Are you trying to add SSL to WordPress but don’t know where to start? Then this is the guide for you.
Installing an SSL certificate can be a little complicated, but it’s an important step if you are serious about your website and business. Over 70% of WordPress websites worldwide are now using SSL and HTTPS.
With the minimum security requirements always increasing, it’s a good time to make sure you are taking your website security seriously.
Why do I need an SSL certificate?
There are many reasons to activate SSL on WordPress. Fundamentally you need to install an SSL certificate to use HTTPS. Google has stated that having https:// in your URLs can give them higher rankings in search results. And in some cases using HTTPS can make your website load significantly faster.
If you’re on the fence about whether you need SSL or not make sure you read our guide about the full list of benefits of getting an SSL certificate on WordPress. If you’re taking payments online or must stick to the new GDPR laws, then you need to have an SSL certificate to meet the minimum standards.
If you already know why you need an SSL certificate for WordPress then read on for our step-by-step guide for how to install one. But before you jump in I hope it’s OK if I let you know about our managed SSL installation. We will do all of the hard work below for you so you don’t have to stress about it.
If you find the instructions in this guide too difficult or just too time consuming then please know we can help. We can do all this for you and more with our managed SSL service. We believe this is a great value service and will allow you to focus on the important aspects of your website and business while we handle the security.
To get started with our services we offer a simple free security review to see how we can help you. Just send us your web address using this form and one of our security team will get back to you.
OK let’s get started.
1. Choose Your WordPress SSL Certificate
Choosing the right SSL certificate for your WordPress website can be complicated. There are a wide range of free and paid SSL certificates available.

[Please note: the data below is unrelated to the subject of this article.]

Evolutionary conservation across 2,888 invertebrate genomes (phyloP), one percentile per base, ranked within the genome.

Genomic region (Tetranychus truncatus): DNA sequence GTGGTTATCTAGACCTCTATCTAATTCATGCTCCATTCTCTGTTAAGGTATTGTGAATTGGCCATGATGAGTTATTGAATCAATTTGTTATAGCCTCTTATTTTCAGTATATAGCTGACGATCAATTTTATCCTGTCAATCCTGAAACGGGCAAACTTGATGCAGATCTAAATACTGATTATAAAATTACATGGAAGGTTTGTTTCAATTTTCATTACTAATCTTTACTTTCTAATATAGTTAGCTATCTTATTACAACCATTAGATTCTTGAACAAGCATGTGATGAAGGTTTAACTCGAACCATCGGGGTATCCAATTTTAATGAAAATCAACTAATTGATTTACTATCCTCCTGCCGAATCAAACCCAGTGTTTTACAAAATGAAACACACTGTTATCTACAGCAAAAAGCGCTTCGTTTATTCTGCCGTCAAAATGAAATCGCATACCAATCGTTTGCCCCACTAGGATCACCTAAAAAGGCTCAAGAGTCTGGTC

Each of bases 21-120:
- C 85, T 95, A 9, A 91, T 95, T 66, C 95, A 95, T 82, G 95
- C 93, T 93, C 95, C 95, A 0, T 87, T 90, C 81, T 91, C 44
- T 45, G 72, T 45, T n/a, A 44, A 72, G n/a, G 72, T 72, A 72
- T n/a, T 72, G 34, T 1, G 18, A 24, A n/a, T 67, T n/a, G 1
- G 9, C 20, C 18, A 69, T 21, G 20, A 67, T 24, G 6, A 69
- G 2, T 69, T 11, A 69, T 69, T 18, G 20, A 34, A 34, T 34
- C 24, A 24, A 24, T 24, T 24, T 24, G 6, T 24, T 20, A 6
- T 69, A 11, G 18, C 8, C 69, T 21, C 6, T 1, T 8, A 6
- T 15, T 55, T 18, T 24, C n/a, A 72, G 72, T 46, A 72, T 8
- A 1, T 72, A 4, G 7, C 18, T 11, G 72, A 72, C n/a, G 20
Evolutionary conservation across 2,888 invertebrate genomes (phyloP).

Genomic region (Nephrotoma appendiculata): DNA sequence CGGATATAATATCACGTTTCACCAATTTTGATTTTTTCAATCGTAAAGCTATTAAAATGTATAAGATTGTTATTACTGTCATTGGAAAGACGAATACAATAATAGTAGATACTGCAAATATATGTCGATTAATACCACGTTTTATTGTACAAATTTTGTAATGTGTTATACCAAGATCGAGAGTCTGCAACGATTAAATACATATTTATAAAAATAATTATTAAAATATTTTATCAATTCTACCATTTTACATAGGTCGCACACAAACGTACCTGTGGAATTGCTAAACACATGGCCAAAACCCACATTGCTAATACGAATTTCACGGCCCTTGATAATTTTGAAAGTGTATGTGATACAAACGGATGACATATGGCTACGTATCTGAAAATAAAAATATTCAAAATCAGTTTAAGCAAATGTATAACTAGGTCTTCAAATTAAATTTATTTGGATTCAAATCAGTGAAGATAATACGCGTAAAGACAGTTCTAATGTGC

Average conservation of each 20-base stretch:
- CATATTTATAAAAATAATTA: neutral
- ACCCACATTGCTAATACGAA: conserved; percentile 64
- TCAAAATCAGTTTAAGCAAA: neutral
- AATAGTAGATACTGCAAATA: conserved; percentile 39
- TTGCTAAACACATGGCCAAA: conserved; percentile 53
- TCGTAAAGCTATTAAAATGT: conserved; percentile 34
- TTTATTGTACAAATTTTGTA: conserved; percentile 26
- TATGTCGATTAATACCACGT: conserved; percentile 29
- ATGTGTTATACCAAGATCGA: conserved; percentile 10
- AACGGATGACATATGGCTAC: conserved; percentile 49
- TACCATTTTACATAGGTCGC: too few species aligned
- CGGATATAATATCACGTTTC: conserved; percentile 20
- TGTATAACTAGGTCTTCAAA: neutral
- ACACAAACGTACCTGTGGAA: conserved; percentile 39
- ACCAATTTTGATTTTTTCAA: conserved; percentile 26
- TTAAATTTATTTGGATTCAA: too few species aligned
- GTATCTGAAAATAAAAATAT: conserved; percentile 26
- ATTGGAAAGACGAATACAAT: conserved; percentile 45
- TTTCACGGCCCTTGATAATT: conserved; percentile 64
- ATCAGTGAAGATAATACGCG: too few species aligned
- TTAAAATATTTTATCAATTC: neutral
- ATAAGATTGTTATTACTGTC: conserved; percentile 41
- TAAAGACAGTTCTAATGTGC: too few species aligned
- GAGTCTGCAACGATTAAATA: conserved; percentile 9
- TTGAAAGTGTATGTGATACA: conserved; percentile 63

Depending on your business requirements there are 3 types of certificates:
Domain Validation (DV): This is the cheapest and simplest. Security authorities validate that you own your domain name and issue a SSL certificate to show this.
Organisation Validation (OV): This is the middle ground. The authority will check that you own your domain name and your business so your visitors can be sure that they are on the right website.
Extended Validation (EV): This is currently the best coverage available. This allows you to show your company name in the browser bar and is the ultimate trust boost for your website visitors.
For the most part you can get started with Domain Validation and work up as your website grows. That is unless you are taking payments online where it might be beneficial to go for one of the more advanced options.
Once you have decided on the level of coverage, you just need to buy a certificate. We can help you find the right certificate based on your budget with our free security review. Use our contact form to find out more.
Or if you just want to pick your own SSL, check out our comparisons of free SSL certificates and paid SSL certificates for WordPress.
After you have selected and purchased an SSL certificate it’s time to install it onto your web host or server.
2. Generate A New Certificate Signing Request (CSR)